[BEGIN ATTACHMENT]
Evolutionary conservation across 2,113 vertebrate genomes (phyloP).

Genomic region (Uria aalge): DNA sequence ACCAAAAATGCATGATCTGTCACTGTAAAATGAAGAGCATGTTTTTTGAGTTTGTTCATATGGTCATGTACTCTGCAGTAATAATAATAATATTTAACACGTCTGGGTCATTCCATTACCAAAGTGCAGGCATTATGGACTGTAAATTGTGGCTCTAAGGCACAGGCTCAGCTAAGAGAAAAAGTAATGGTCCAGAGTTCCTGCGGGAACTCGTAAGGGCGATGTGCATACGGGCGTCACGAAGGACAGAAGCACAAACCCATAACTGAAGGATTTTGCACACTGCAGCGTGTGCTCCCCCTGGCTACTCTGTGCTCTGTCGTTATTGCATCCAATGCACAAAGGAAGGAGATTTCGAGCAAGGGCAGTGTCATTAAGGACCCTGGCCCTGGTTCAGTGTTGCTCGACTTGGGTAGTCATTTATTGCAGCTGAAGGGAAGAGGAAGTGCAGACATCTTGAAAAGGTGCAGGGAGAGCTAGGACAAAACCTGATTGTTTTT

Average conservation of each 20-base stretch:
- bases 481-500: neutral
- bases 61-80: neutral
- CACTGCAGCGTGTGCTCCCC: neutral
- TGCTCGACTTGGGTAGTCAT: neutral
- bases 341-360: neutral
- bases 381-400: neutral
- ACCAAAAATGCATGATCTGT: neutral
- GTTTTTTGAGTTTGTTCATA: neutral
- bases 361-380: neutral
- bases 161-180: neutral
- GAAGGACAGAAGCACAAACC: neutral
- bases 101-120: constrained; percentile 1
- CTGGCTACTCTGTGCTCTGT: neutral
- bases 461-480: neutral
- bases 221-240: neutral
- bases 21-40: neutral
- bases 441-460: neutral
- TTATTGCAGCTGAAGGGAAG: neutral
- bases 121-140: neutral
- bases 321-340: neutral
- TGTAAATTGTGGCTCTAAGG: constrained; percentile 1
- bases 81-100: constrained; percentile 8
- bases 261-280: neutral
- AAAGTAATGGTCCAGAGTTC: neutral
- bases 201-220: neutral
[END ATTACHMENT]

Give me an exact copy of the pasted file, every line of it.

Evolutionary conservation across 2,113 vertebrate genomes (phyloP).

Genomic region (Uria aalge): DNA sequence ACCAAAAATGCATGATCTGTCACTGTAAAATGAAGAGCATGTTTTTTGAGTTTGTTCATATGGTCATGTACTCTGCAGTAATAATAATAATATTTAACACGTCTGGGTCATTCCATTACCAAAGTGCAGGCATTATGGACTGTAAATTGTGGCTCTAAGGCACAGGCTCAGCTAAGAGAAAAAGTAATGGTCCAGAGTTCCTGCGGGAACTCGTAAGGGCGATGTGCATACGGGCGTCACGAAGGACAGAAGCACAAACCCATAACTGAAGGATTTTGCACACTGCAGCGTGTGCTCCCCCTGGCTACTCTGTGCTCTGTCGTTATTGCATCCAATGCACAAAGGAAGGAGATTTCGAGCAAGGGCAGTGTCATTAAGGACCCTGGCCCTGGTTCAGTGTTGCTCGACTTGGGTAGTCATTTATTGCAGCTGAAGGGAAGAGGAAGTGCAGACATCTTGAAAAGGTGCAGGGAGAGCTAGGACAAAACCTGATTGTTTTT

Average conservation of each 20-base stretch:
- bases 481-500: neutral
- bases 61-80: neutral
- CACTGCAGCGTGTGCTCCCC: neutral
- TGCTCGACTTGGGTAGTCAT: neutral
- bases 341-360: neutral
- bases 381-400: neutral
- ACCAAAAATGCATGATCTGT: neutral
- GTTTTTTGAGTTTGTTCATA: neutral
- bases 361-380: neutral
- bases 161-180: neutral
- GAAGGACAGAAGCACAAACC: neutral
- bases 101-120: constrained; percentile 1
- CTGGCTACTCTGTGCTCTGT: neutral
- bases 461-480: neutral
- bases 221-240: neutral
- bases 21-40: neutral
- bases 441-460: neutral
- TTATTGCAGCTGAAGGGAAG: neutral
- bases 121-140: neutral
- bases 321-340: neutral
- TGTAAATTGTGGCTCTAAGG: constrained; percentile 1
- bases 81-100: constrained; percentile 8
- bases 261-280: neutral
- AAAGTAATGGTCCAGAGTTC: neutral
- bases 201-220: neutral